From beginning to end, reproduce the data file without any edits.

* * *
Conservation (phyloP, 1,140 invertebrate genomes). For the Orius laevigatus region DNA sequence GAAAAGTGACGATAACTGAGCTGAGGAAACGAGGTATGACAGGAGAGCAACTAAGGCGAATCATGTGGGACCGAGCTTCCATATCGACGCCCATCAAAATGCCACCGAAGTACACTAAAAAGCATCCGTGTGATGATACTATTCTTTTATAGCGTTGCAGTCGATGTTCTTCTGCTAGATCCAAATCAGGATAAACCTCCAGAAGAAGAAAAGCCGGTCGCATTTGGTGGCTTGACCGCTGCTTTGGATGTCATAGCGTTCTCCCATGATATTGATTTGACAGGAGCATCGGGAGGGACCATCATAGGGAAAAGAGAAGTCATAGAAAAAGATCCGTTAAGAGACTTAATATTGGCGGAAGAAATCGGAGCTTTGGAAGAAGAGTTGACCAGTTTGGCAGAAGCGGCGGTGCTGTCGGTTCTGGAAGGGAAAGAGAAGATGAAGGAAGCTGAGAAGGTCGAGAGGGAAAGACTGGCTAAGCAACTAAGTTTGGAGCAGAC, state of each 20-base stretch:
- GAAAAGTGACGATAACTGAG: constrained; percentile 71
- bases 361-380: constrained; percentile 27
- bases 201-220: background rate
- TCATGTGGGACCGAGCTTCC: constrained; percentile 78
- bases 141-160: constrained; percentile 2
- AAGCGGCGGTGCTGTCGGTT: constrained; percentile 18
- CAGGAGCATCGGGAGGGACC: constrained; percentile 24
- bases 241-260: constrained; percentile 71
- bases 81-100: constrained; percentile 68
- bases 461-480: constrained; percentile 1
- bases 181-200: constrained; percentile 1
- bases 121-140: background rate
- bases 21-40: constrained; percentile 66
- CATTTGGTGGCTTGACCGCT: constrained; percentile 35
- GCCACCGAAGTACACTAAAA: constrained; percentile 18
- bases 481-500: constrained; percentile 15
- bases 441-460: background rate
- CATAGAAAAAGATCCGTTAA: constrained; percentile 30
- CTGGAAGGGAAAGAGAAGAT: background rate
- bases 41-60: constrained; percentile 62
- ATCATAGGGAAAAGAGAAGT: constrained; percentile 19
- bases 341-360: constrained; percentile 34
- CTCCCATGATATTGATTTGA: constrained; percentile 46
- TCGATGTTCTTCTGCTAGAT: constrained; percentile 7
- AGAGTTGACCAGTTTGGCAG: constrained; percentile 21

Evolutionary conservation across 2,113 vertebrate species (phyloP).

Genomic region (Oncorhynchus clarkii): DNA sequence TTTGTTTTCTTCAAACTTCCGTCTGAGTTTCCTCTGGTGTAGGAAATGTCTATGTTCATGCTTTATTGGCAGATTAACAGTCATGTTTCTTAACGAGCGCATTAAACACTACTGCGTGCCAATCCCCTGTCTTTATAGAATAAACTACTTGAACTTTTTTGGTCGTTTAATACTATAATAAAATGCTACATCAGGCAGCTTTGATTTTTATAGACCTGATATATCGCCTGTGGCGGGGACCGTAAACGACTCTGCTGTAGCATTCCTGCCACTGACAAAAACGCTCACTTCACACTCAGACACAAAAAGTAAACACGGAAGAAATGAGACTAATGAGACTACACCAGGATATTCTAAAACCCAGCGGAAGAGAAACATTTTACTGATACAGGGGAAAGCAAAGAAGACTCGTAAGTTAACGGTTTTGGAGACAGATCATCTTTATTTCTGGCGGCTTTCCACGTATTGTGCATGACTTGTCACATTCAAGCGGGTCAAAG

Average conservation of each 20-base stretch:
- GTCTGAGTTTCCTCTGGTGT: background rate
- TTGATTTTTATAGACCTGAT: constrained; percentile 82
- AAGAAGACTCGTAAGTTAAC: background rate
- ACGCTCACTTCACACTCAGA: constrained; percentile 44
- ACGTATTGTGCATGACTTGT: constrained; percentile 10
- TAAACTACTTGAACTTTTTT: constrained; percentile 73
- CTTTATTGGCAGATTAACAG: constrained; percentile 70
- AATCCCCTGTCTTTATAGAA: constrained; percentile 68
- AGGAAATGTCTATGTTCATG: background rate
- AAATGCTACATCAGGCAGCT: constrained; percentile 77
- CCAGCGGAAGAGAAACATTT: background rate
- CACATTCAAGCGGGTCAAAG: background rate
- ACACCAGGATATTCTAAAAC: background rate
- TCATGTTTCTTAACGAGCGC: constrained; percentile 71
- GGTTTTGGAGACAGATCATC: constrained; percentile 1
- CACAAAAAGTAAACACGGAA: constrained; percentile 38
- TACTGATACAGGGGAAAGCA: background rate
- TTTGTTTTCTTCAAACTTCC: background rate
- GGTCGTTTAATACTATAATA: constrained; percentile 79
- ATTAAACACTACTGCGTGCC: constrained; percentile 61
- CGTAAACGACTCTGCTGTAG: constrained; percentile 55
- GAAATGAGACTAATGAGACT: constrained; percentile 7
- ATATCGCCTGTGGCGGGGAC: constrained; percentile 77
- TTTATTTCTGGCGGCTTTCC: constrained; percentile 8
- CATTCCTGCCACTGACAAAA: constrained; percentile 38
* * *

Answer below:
Conservation (phyloP, 1,140 invertebrate genomes). For the Orius laevigatus region DNA sequence GAAAAGTGACGATAACTGAGCTGAGGAAACGAGGTATGACAGGAGAGCAACTAAGGCGAATCATGTGGGACCGAGCTTCCATATCGACGCCCATCAAAATGCCACCGAAGTACACTAAAAAGCATCCGTGTGATGATACTATTCTTTTATAGCGTTGCAGTCGATGTTCTTCTGCTAGATCCAAATCAGGATAAACCTCCAGAAGAAGAAAAGCCGGTCGCATTTGGTGGCTTGACCGCTGCTTTGGATGTCATAGCGTTCTCCCATGATATTGATTTGACAGGAGCATCGGGAGGGACCATCATAGGGAAAAGAGAAGTCATAGAAAAAGATCCGTTAAGAGACTTAATATTGGCGGAAGAAATCGGAGCTTTGGAAGAAGAGTTGACCAGTTTGGCAGAAGCGGCGGTGCTGTCGGTTCTGGAAGGGAAAGAGAAGATGAAGGAAGCTGAGAAGGTCGAGAGGGAAAGACTGGCTAAGCAACTAAGTTTGGAGCAGAC, state of each 20-base stretch:
- GAAAAGTGACGATAACTGAG: constrained; percentile 71
- bases 361-380: constrained; percentile 27
- bases 201-220: background rate
- TCATGTGGGACCGAGCTTCC: constrained; percentile 78
- bases 141-160: constrained; percentile 2
- AAGCGGCGGTGCTGTCGGTT: constrained; percentile 18
- CAGGAGCATCGGGAGGGACC: constrained; percentile 24
- bases 241-260: constrained; percentile 71
- bases 81-100: constrained; percentile 68
- bases 461-480: constrained; percentile 1
- bases 181-200: constrained; percentile 1
- bases 121-140: background rate
- bases 21-40: constrained; percentile 66
- CATTTGGTGGCTTGACCGCT: constrained; percentile 35
- GCCACCGAAGTACACTAAAA: constrained; percentile 18
- bases 481-500: constrained; percentile 15
- bases 441-460: background rate
- CATAGAAAAAGATCCGTTAA: constrained; percentile 30
- CTGGAAGGGAAAGAGAAGAT: background rate
- bases 41-60: constrained; percentile 62
- ATCATAGGGAAAAGAGAAGT: constrained; percentile 19
- bases 341-360: constrained; percentile 34
- CTCCCATGATATTGATTTGA: constrained; percentile 46
- TCGATGTTCTTCTGCTAGAT: constrained; percentile 7
- AGAGTTGACCAGTTTGGCAG: constrained; percentile 21

Evolutionary conservation across 2,113 vertebrate species (phyloP).

Genomic region (Oncorhynchus clarkii): DNA sequence TTTGTTTTCTTCAAACTTCCGTCTGAGTTTCCTCTGGTGTAGGAAATGTCTATGTTCATGCTTTATTGGCAGATTAACAGTCATGTTTCTTAACGAGCGCATTAAACACTACTGCGTGCCAATCCCCTGTCTTTATAGAATAAACTACTTGAACTTTTTTGGTCGTTTAATACTATAATAAAATGCTACATCAGGCAGCTTTGATTTTTATAGACCTGATATATCGCCTGTGGCGGGGACCGTAAACGACTCTGCTGTAGCATTCCTGCCACTGACAAAAACGCTCACTTCACACTCAGACACAAAAAGTAAACACGGAAGAAATGAGACTAATGAGACTACACCAGGATATTCTAAAACCCAGCGGAAGAGAAACATTTTACTGATACAGGGGAAAGCAAAGAAGACTCGTAAGTTAACGGTTTTGGAGACAGATCATCTTTATTTCTGGCGGCTTTCCACGTATTGTGCATGACTTGTCACATTCAAGCGGGTCAAAG

Average conservation of each 20-base stretch:
- GTCTGAGTTTCCTCTGGTGT: background rate
- TTGATTTTTATAGACCTGAT: constrained; percentile 82
- AAGAAGACTCGTAAGTTAAC: background rate
- ACGCTCACTTCACACTCAGA: constrained; percentile 44
- ACGTATTGTGCATGACTTGT: constrained; percentile 10
- TAAACTACTTGAACTTTTTT: constrained; percentile 73
- CTTTATTGGCAGATTAACAG: constrained; percentile 70
- AATCCCCTGTCTTTATAGAA: constrained; percentile 68
- AGGAAATGTCTATGTTCATG: background rate
- AAATGCTACATCAGGCAGCT: constrained; percentile 77
- CCAGCGGAAGAGAAACATTT: background rate
- CACATTCAAGCGGGTCAAAG: background rate
- ACACCAGGATATTCTAAAAC: background rate
- TCATGTTTCTTAACGAGCGC: constrained; percentile 71
- GGTTTTGGAGACAGATCATC: constrained; percentile 1
- CACAAAAAGTAAACACGGAA: constrained; percentile 38
- TACTGATACAGGGGAAAGCA: background rate
- TTTGTTTTCTTCAAACTTCC: background rate
- GGTCGTTTAATACTATAATA: constrained; percentile 79
- ATTAAACACTACTGCGTGCC: constrained; percentile 61
- CGTAAACGACTCTGCTGTAG: constrained; percentile 55
- GAAATGAGACTAATGAGACT: constrained; percentile 7
- ATATCGCCTGTGGCGGGGAC: constrained; percentile 77
- TTTATTTCTGGCGGCTTTCC: constrained; percentile 8
- CATTCCTGCCACTGACAAAA: constrained; percentile 38